be effectively guaranteed and equal opportunity become a reality for all
people. It also supposes that God will have his rightful place in peoples
lives: the first place.
In a world more than ever in search of meaning, Christians sense the
call, as this century opens, to proclaim with greater fervour that Jesus
is the Redeemer of mankind, and the Church senses the call to show herself
to be the sign and safeguard of the transcendence of the human
person (Vatican Council II, Gaudium et Spes, No. 76).
5. Such solidarity calls for certain precise commitments. Some of these
are quite urgent:
- The sharing of technology and prosperity. In the absence of an
attitude of understanding and readiness to help, it would be difficult
to restrain the frustration felt by certain countries which see
themselves condemned to founder in ever more serious precariousness and
at the same time to have to compete with other countries. I myself have
brought up on a number of occasions, for example, the issue of the debt
of poor countries.
- Respect for human rights. The legitimate aspirations of the most
defenceless persons, the claims of ethnic minorities, the sufferings of
all those whose beliefs or culture are in one way or another held in
contempt are not merely optional issues to be dealt with as
circumstances, or political or economic interests, dictate. Not to
ensure these rights means quite simply to flout the dignity of persons
and to endanger global stability.
- Conflict prevention would avoid situations difficult to resolve and
would spare much suffering. Appropriate international means are not
lacking; they need only to be used, carefully distinguishing, without
opposition or separation, between politics, law and morality.
- Lastly, calm dialogue between cultures and religions could favour a
new way of thinking and living. Despite their diverse mentalities and
beliefs, the men and women of this millennium, in recalling the errors
of the past, must find new ways of living together and respecting one
another. Quality education, science and information represent the best
means for developing in each of us respect for others, for their talents
and beliefs, as well as a sense of universality worthy of mans
spiritual vocation. This dialogue would also make it possible in the
future to avoid arriving at an absurd situation: that of excluding or
killing others in the name of God. This undoubtedly will be a decisive
contribution to peace.
6. In recent years there has been much talk of a new world order.
The persevering action of far-sighted diplomats, and of multilateral
diplomacy in particular, has resulted in a number of praiseworthy
initiatives aimed at the building of an authentic community of
nations. At present, for example, the Middle East Peace Process is
continuing; the Chinese people are speaking to one another; the two Koreas
are in dialogue; certain African countries are attempting to arrange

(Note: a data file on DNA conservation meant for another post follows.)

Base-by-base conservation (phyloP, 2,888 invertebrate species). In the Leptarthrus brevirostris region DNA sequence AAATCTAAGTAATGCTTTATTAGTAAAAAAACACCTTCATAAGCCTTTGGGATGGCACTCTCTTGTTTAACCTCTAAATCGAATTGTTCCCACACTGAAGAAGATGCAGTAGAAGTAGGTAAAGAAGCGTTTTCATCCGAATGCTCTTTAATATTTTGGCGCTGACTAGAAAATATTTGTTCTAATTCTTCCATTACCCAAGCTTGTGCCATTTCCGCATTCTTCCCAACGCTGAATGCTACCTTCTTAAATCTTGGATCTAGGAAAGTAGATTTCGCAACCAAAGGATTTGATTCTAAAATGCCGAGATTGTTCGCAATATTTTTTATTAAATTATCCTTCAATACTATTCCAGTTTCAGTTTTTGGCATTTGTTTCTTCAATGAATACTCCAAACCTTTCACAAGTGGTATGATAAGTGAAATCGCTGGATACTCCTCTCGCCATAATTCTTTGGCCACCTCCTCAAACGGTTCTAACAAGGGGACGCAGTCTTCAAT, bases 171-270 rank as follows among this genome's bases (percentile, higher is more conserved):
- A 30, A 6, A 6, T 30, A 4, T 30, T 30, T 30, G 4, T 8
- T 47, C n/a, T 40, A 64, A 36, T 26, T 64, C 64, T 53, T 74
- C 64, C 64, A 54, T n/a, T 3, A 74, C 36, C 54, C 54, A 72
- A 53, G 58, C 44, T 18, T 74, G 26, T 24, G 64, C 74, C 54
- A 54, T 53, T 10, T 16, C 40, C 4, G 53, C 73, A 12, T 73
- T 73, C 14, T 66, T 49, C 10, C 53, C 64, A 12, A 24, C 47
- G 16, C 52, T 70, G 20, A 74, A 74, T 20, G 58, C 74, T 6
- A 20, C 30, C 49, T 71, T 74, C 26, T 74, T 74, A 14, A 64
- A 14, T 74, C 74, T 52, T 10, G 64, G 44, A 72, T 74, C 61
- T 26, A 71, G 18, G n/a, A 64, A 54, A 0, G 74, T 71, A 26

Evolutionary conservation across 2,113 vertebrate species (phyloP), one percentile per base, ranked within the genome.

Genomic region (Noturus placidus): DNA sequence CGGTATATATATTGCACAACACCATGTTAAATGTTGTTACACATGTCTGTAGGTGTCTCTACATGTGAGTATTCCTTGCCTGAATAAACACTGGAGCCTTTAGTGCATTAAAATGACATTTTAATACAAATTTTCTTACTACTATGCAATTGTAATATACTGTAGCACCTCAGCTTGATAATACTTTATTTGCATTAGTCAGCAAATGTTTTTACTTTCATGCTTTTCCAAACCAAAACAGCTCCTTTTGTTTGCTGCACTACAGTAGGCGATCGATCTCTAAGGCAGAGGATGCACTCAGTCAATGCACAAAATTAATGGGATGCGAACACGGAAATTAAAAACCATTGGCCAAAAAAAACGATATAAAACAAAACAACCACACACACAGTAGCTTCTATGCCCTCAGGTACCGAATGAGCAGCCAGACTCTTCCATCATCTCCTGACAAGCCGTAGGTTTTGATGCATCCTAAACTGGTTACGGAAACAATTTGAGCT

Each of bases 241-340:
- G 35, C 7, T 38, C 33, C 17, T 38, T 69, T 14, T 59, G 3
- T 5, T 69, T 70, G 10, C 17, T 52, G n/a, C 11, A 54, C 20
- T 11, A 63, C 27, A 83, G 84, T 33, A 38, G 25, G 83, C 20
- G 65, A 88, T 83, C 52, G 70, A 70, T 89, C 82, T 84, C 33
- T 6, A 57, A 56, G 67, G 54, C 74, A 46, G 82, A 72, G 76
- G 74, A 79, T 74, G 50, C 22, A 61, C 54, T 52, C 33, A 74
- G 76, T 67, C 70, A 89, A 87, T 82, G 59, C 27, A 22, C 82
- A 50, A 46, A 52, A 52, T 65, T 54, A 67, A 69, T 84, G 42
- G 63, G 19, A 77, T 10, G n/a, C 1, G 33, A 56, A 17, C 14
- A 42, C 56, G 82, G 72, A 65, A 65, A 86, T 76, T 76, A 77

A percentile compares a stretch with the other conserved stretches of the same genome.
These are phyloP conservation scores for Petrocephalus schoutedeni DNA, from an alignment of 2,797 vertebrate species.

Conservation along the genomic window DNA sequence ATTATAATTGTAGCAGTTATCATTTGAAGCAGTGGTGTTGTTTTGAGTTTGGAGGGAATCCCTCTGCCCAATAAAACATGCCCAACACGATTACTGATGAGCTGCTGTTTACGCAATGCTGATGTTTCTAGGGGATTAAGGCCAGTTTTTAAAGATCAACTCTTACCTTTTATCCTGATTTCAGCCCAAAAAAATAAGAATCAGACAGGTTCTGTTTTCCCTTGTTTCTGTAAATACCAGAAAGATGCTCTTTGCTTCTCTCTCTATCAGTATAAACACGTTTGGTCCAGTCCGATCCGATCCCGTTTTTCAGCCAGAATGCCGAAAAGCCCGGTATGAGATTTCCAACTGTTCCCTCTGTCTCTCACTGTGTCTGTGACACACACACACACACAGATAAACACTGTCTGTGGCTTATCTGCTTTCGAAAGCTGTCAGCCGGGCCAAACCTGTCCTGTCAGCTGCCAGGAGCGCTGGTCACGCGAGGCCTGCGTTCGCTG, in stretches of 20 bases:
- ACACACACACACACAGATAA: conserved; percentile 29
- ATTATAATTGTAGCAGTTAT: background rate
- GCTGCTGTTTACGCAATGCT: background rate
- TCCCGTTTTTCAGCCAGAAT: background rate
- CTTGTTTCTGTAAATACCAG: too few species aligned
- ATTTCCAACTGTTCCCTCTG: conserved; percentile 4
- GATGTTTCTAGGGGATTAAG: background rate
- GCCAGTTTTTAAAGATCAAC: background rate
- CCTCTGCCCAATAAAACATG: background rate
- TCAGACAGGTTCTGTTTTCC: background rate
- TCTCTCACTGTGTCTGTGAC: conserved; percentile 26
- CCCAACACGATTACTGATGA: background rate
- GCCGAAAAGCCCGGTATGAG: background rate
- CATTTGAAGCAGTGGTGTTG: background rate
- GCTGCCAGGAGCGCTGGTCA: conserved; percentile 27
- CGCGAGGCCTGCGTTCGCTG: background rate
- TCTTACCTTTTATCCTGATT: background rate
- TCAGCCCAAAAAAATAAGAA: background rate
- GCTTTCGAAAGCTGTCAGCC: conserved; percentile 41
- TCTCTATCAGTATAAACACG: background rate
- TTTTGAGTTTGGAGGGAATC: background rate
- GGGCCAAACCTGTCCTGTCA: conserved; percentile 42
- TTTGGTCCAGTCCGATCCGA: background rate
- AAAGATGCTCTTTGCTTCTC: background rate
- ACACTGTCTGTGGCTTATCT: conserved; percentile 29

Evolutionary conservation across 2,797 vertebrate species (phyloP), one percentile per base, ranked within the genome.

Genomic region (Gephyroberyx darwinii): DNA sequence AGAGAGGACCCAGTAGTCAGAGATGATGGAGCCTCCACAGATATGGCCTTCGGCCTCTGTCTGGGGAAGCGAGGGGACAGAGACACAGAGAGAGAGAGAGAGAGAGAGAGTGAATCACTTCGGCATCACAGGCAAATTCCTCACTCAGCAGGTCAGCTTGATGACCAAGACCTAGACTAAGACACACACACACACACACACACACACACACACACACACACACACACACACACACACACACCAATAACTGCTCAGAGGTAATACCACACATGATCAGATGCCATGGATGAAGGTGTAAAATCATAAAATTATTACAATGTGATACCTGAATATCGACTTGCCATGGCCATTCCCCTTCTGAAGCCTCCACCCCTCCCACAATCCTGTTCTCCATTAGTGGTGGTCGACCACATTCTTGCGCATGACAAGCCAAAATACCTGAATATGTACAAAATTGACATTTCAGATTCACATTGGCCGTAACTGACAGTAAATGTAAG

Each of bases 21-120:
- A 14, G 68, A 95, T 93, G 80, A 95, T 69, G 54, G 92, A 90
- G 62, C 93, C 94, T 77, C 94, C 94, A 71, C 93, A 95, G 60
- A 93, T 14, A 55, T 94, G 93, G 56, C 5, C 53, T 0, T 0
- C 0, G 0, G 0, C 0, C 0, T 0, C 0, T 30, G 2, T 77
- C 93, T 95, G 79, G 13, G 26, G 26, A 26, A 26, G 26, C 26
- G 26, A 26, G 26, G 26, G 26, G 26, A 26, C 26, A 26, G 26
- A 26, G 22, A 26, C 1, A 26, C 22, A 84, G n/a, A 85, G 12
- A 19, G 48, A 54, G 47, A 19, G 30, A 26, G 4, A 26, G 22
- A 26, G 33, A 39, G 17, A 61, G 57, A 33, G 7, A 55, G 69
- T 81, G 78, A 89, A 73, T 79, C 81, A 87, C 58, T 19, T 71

meetings between rival factions; the government and armed groups in
Colombia are trying to remain in contact. All this demonstrates a real
desire to build a world based on brotherhood, in order to create, defend
and spread peace all around us. Regrettably, however, we must also
acknowledge that the errors of the past are all too often being repeated:
I am thinking of reactions based on group identity, of persecutions
inflicted for religious reasons, of the frequent and at times rash
recourse to war, of social inequalities, of the gap between the rich and
the poor countries, of the exclusive trust in profit alone, to cite only
some typical traits of the century just ended. At the beginning of the
year 2000, what do we see?
Africa, shackled by ethnic conflicts which hold entire peoples hostage,
impeding their economic and social progress and often condemning them to a
situation of mere survival.
The Middle East, constantly poised between war and peace, when we know
that only the rule of law and justice will make it possible for all the
peoples of the region, without distinction, to live together and to be
free of endemic dangers.
Asia, a continent of immense human and material resources, gathers into
precarious balance peoples of venerable and economically highly developed
cultures and others who are becoming increasingly impoverished. I recently
visited this continent in order to consign the Apostolic Exhortation Ecclesia
in Asia, the fruit of a recent synodal assembly, which has now become
a charter for all Catholics. I join the Synod Fathers in inviting once
more all the Catholics of Asia and men and women of good will to unite
their efforts in building a society more firmly based on solidarity.
America, an immense continent where one year ago I had the joy of
promulgating the Apostolic Exhortation Ecclesia in America,
inviting the peoples of the continent to an ever-renewed personal and
communal conversion, in respect for the dignity of the person and love for
the outcast, for the sake of promoting a culture of life.
North America, where economic and political concerns are often
considered paramount, is home to many poor people, despite its manifold
Latin America, which, with a few exceptions, has seen encouraging